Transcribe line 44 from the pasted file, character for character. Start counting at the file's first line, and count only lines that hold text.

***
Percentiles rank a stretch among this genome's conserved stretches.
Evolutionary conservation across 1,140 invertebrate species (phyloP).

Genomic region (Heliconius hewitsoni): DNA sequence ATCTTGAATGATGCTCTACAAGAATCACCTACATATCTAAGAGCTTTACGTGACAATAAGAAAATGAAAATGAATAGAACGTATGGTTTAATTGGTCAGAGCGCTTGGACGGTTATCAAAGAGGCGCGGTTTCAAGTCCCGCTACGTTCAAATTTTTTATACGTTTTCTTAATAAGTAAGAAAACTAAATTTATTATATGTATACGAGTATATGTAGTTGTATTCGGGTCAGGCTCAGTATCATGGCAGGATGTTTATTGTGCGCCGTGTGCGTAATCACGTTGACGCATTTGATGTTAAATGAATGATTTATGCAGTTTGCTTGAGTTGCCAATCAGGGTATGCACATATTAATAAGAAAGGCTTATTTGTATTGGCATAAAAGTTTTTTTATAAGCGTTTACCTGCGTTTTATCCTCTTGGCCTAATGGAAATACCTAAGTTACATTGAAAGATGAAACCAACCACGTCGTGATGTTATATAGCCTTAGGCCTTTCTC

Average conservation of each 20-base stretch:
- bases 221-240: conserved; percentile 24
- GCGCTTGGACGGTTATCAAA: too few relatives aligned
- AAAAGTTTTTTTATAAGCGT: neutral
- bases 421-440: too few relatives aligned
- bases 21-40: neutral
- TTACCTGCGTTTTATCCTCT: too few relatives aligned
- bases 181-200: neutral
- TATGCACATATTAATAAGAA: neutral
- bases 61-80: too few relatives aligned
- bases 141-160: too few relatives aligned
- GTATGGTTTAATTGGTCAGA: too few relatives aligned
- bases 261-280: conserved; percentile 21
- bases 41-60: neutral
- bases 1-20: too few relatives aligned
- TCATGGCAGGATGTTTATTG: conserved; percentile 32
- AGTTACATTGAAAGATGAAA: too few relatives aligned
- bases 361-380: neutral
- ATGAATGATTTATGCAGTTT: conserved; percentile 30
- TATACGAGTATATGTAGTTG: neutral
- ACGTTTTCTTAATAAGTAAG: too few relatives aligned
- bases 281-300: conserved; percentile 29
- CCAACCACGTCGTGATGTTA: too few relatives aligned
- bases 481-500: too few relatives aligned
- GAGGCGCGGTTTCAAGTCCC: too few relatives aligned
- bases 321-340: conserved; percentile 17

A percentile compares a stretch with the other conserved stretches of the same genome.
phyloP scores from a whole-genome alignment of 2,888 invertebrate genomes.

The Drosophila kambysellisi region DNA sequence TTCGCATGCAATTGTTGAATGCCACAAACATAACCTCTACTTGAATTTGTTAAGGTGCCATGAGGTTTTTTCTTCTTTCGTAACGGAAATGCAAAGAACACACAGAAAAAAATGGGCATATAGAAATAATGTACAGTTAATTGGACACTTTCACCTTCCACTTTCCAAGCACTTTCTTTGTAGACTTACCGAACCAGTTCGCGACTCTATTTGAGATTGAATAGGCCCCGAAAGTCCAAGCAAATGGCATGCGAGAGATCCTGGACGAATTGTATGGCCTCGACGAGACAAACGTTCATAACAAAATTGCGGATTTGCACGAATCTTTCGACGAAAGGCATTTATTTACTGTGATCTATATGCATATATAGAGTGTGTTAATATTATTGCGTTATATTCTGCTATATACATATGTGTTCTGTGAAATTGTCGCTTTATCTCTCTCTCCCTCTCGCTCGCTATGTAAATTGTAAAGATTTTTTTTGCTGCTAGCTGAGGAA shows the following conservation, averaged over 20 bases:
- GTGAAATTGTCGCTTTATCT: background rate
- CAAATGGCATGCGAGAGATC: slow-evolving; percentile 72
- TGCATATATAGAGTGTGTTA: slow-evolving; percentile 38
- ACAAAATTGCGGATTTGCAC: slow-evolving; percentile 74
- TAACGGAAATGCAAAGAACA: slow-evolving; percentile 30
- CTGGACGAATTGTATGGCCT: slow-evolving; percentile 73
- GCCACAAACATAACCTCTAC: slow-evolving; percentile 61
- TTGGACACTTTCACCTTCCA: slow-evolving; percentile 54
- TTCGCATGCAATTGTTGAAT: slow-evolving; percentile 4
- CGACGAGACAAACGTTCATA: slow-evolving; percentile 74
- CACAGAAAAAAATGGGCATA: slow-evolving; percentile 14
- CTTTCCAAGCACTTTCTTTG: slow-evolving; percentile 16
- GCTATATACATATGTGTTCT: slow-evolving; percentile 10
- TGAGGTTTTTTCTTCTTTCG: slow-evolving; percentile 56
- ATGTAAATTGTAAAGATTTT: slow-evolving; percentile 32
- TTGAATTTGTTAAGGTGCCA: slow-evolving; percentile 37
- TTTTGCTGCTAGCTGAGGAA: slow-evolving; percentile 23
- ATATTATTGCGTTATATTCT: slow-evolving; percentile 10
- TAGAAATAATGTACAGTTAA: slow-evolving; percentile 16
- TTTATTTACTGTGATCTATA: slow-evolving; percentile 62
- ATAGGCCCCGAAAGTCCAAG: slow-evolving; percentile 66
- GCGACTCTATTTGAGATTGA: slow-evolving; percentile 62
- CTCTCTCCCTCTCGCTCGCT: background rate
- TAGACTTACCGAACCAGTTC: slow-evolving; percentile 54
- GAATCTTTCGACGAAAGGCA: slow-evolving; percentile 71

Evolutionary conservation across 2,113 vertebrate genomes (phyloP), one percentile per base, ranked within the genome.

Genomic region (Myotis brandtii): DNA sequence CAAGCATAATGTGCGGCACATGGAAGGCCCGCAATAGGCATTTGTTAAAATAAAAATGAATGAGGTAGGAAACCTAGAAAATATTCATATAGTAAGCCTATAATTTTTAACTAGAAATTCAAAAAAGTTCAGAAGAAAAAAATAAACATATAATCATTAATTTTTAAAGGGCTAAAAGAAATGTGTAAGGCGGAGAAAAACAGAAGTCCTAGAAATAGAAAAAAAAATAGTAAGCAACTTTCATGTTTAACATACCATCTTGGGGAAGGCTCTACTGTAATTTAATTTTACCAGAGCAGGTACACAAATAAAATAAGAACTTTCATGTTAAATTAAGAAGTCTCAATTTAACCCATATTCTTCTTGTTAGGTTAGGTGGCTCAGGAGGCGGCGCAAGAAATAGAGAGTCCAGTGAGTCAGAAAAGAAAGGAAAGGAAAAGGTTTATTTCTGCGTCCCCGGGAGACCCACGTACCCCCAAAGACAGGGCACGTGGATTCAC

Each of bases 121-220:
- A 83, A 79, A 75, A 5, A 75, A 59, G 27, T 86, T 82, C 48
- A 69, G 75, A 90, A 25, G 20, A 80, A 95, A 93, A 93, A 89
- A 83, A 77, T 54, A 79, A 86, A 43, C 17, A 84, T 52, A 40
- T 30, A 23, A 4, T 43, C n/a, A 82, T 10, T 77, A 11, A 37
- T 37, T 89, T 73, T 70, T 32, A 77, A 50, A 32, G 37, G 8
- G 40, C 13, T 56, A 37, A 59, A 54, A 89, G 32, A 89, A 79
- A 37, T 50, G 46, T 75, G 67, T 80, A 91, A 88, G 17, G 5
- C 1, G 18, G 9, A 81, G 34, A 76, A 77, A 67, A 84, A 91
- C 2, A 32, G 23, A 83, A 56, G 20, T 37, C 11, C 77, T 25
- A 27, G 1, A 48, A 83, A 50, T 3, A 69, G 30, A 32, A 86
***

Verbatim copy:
- CTTTCCAAGCACTTTCTTTG: slow-evolving; percentile 16